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Anguiano Gomez, Lidia; Lei, Yutian; Devarapu, Satish Kumar; Anders, Hans-Joachim (2018): The diabetes pandemic suggests unmet needs for ‘CKD with diabetes’ in addition to ‘diabetic nephropathy’—implications for pre-clinical research and drug testing. In: Nephrology Dialysis Transplantation, Vol. 33, No. 8: pp. 1292-1304
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Abstract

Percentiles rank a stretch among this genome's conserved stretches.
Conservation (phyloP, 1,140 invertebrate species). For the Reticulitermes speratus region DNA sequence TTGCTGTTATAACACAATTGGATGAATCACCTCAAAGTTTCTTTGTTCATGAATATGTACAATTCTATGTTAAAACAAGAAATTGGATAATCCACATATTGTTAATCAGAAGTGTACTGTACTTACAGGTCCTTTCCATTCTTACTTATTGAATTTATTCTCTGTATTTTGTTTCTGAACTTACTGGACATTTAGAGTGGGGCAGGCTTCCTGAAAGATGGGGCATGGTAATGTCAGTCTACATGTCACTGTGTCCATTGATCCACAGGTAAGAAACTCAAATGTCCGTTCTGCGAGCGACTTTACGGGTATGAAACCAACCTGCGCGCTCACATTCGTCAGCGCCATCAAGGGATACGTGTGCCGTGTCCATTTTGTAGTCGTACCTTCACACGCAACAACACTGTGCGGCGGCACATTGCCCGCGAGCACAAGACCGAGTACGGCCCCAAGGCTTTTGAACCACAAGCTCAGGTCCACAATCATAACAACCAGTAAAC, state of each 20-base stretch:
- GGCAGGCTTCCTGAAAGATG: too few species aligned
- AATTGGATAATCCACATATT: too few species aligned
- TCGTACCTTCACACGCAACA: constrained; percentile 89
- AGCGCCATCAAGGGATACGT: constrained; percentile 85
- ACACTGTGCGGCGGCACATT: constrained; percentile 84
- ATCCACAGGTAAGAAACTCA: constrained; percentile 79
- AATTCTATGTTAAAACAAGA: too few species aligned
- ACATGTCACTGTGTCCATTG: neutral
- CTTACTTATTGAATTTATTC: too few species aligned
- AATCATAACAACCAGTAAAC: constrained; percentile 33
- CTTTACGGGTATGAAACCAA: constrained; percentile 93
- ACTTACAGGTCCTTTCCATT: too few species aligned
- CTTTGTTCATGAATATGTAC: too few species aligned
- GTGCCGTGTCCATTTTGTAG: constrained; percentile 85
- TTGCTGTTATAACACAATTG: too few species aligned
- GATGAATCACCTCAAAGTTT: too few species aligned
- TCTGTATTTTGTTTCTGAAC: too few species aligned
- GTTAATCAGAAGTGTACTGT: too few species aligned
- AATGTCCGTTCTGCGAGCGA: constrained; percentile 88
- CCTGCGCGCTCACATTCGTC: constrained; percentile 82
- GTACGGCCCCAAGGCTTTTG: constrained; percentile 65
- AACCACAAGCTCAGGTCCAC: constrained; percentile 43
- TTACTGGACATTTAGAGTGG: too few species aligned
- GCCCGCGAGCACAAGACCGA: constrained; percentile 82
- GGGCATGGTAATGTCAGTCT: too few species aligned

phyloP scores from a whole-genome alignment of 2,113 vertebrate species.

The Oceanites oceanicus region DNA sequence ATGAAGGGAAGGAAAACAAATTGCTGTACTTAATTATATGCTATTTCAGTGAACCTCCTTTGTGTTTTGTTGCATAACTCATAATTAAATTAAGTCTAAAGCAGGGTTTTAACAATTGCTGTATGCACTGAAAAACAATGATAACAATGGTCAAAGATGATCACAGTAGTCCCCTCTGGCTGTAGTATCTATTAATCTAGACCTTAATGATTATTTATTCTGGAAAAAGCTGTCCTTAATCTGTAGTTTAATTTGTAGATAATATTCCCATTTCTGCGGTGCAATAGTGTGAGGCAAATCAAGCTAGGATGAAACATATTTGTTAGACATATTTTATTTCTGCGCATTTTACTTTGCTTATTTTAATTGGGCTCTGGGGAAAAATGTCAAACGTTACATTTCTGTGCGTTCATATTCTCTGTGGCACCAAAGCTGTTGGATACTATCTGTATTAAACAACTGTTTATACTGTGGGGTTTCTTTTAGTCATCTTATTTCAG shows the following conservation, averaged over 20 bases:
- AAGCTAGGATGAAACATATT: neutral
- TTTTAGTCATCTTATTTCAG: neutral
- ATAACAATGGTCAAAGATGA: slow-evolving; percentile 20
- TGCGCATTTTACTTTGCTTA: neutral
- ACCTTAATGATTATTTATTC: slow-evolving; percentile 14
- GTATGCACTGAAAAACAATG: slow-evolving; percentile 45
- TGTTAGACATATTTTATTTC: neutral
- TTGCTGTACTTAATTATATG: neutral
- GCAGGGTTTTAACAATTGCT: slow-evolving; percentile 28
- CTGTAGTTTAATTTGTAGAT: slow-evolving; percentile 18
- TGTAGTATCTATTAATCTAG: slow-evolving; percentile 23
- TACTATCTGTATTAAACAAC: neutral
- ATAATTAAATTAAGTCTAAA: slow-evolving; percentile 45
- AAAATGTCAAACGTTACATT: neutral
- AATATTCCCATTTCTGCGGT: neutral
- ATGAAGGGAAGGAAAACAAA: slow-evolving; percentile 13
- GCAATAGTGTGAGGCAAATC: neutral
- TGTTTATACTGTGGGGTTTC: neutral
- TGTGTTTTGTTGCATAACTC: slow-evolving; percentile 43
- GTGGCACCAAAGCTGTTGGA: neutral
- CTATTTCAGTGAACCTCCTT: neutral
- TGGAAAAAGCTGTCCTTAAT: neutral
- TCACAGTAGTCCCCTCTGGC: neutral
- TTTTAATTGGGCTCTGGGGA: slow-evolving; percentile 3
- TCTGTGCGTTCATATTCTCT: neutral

Curing 'diabetic nephropathy' is considered an unmet medical need of high priority. We propose to question the concept of 'diabetic nephropathy' that implies diabetes as the predominant cause of kidney disease, which may not apply to the majority of type 2 diabetics approaching end-stage kidney disease. With the onset of diabetes, hyperglycaemia/sodium-glucose cotransporter-2-driven glomerular hyperfiltration promotes nephron hypertrophy, which, however, on its own, causes proteinuria not before a decade later, probably because podocyte hypertrophy can usually accommodate an increase in the filtration surface. In contrast, precedent chronic kidney disease (CKD), that is, few nephrons per body mass, e.g. due to poor nephron endowment from birth, obesity, pregnancy, or renal ageing or injury-related nephron loss, usually precedes the onset of type 2 diabetes. This applies in particular in older adults, and each on its own, but especially in combination, further aggravates single nephron hyperfiltration and glomerular hypertrophy. Whenever this additional hyperglycaemia-driven enlargement of the glomerular filtration surface exceeds the capacity of podocytes for hypertrophy, podocytes detachment leads to glomerulosclerosis and nephron loss, i.e. CKD progression. Animal models of 'diabetic nephropathy' based only on hyperglycaemia do not mimic this aspect and therefore poorly predict outcomes of clinical trials usually performed on elderly CKD patients with type 2 diabetes. Thus, we advocate the use of renal mass (nephron) ablation in type 2 diabetic animals to better mimic the pathophysiology of 'CKD with diabetes' in the target patient population and the use of the glomerular filtration rate as a primary endpoint to more reliably predict trial outcomes.